Andy Soule

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Andy Soule
Andy Soule Paralympics 2010.jpg
Soule after winning bronze in biathlon at the 2010 Paralympics
Personal information
Born (1980-01-02) January 2, 1980 (age 38)
Country United States
SportNordic skiing

Andy Soule (born January 2, 1980) is an American Nordic skier and veteran of the United States Army. A double-leg amputee due to injuries received in the War in Afghanistan, Soule uses a sit-ski in competitions.

Biography and career[edit]

Soule competing in the 2010 Winter Paralympics

A native of Pearland, Texas, Soule attended Texas A&M University as a member of the Corps of Cadets; he was a student there when the September 11 attacks occurred. At the end of that school year, he enlisted in the U.S. Army and, after completing basic training, was deployed to Afghanistan.[1][2] On May 21, 2005, while on a security patrol in the Shinkay District, his Humvee was struck by an improvised explosive device. The explosion killed one soldier, destroyed Soule's legs, leading to their amputation above the knees, and lightly wounded two other soldiers. Soule was evacuated to Landstuhl Regional Medical Center in Germany and then transported to Fort Sam Houston, Texas, where he spent the next several years recuperating at Brooke Army Medical Center.[1][2][3]

During his rehabilitation, Soule took up handcycling in order to stay active. In 2005, he attended a development camp of the Wood River Ability Program, run in conjunction with the U.S. Adaptive Cross Country Ski Team. Despite having scant skiing experience, he excelled at the new sport and only a year later moved to Sun Valley, Idaho, to train full-time. He took second place at the 2007 U.S. Championships and, after being named to the national cross-country ski team, finished the 2008 season 12th in the World Cup standings.[1][2] Soule represented the U.S. at the 2010 Winter Paralympics in Vancouver, British Columbia, Canada, where he competed in cross-country skiing and the biathlon.[4] He won the bronze medal in men's sitting pursuit on the opening day of the Paralympics, becoming the first American to win a biathlon medal in the either the Olympic or the Paralympic Games.[5][6]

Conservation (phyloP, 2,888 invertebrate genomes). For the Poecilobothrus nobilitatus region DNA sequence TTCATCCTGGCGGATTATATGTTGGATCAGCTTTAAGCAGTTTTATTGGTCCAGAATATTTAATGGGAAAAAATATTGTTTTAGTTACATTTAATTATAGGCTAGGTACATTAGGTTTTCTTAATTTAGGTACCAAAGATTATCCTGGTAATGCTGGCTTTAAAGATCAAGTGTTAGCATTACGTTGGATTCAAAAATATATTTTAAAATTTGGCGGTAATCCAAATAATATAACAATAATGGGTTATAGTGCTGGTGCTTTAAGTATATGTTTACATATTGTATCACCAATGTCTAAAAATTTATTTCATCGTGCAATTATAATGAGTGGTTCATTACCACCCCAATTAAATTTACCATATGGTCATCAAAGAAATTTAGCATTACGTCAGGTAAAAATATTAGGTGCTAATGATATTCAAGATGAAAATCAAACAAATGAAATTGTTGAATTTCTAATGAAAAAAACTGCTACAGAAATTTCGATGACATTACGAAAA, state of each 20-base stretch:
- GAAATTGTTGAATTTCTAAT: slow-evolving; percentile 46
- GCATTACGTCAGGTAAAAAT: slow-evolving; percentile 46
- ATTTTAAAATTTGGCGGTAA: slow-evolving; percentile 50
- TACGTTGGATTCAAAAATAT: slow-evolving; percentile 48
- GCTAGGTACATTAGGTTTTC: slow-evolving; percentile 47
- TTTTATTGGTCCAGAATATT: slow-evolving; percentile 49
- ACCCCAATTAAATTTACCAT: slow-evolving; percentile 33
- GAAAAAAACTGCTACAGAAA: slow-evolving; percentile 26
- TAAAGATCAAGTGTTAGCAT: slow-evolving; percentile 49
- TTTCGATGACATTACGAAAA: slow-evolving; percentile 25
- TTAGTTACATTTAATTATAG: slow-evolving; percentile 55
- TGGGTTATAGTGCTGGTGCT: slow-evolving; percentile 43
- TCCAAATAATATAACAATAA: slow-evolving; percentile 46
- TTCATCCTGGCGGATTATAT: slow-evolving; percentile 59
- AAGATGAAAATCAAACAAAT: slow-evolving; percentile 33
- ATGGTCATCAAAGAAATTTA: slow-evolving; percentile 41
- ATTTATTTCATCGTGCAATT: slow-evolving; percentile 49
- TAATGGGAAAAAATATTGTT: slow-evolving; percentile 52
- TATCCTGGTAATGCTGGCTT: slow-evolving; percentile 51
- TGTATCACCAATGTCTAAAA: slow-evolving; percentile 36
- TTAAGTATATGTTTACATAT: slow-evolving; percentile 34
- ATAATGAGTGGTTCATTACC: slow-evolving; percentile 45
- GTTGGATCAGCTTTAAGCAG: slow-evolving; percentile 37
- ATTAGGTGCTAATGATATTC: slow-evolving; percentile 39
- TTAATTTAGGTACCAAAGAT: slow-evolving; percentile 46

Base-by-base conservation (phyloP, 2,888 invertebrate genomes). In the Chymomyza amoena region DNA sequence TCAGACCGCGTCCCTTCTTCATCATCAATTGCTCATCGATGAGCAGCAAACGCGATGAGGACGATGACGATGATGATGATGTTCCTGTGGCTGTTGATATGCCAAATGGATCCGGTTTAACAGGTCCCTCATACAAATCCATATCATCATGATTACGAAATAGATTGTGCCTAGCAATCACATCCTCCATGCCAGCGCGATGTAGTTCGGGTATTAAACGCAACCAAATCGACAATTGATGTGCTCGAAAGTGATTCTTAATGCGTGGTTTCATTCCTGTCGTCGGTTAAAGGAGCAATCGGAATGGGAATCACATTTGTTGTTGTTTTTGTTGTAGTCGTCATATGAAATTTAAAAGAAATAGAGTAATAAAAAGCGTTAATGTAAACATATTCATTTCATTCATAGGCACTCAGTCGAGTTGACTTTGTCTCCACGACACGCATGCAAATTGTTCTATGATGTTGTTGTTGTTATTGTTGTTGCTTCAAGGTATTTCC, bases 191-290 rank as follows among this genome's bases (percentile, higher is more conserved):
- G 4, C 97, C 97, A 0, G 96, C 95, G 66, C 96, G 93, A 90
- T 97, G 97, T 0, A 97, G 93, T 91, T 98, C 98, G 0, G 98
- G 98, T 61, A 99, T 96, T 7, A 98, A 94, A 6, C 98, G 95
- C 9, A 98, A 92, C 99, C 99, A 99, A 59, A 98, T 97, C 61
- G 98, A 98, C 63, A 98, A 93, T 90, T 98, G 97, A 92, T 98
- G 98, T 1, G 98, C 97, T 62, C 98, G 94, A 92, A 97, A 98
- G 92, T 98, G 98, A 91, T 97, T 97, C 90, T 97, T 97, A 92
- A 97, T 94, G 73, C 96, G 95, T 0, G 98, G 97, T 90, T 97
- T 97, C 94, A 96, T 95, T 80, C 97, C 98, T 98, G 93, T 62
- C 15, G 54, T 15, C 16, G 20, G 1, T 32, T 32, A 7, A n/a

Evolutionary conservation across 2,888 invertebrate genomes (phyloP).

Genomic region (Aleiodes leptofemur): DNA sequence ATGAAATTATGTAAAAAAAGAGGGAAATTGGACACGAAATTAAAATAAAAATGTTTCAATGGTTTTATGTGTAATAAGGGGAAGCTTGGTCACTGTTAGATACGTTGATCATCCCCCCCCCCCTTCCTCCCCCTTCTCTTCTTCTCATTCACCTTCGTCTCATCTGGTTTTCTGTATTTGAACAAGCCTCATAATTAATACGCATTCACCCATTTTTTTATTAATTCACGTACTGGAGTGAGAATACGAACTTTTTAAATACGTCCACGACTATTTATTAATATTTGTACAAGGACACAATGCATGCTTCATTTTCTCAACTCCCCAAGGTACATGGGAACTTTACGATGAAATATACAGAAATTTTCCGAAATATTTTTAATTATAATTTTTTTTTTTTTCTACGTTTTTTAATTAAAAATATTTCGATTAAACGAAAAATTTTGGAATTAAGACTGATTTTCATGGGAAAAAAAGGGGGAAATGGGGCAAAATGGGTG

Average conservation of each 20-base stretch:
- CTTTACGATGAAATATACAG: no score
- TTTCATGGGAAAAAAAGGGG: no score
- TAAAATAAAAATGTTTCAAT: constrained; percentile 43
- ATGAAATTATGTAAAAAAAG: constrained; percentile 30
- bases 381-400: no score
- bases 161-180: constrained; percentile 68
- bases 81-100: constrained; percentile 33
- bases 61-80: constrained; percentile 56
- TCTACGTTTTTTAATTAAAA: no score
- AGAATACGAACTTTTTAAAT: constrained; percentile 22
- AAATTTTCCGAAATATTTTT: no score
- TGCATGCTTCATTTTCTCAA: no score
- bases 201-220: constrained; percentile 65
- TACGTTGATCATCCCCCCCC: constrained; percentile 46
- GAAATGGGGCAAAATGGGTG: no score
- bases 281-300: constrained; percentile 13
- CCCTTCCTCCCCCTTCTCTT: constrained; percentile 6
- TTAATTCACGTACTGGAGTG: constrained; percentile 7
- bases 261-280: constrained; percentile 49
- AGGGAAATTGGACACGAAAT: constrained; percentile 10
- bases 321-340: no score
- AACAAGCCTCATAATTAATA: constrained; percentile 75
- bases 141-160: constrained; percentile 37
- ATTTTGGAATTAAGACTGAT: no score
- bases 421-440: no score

1. ^ a b c "Andy Soule". United States Olympic Committee. 2009. Retrieved March 6, 2010.
  2. ^ a b c Evanitsky, Jennifer (May 22, 2009). "Andy Soule: Army Veteran & 2010 Paralympic Hopeful". United States Olympic Committee. Retrieved March 6, 2010.
  3. ^ Harris, Kent (May 26, 2005). "Memorial service set for Vicenza-based GI killed in Afghanistan". Stars and Stripes. Washington, D.C.
  4. ^ Bourrgeois, Beth (February 26, 2010). "USOC Names the 2010 U.S. Paralympic Winter Games Team; 50 Athletes to Compete in Vancouver". United States Olympic Committee. Archived from the original on 2010-08-17. Retrieved March 6, 2010.
  5. ^ U.S. Paralympics (Mar 15, 2010). "Army vet wins first U.S. medal in Paralympic Biathlon". Army News Service.
  6. ^ George, Josh (March 14, 2010). "Soule's medal a historic feat". U.S. Paralympics. Retrieved March 17, 2010.

External links[edit]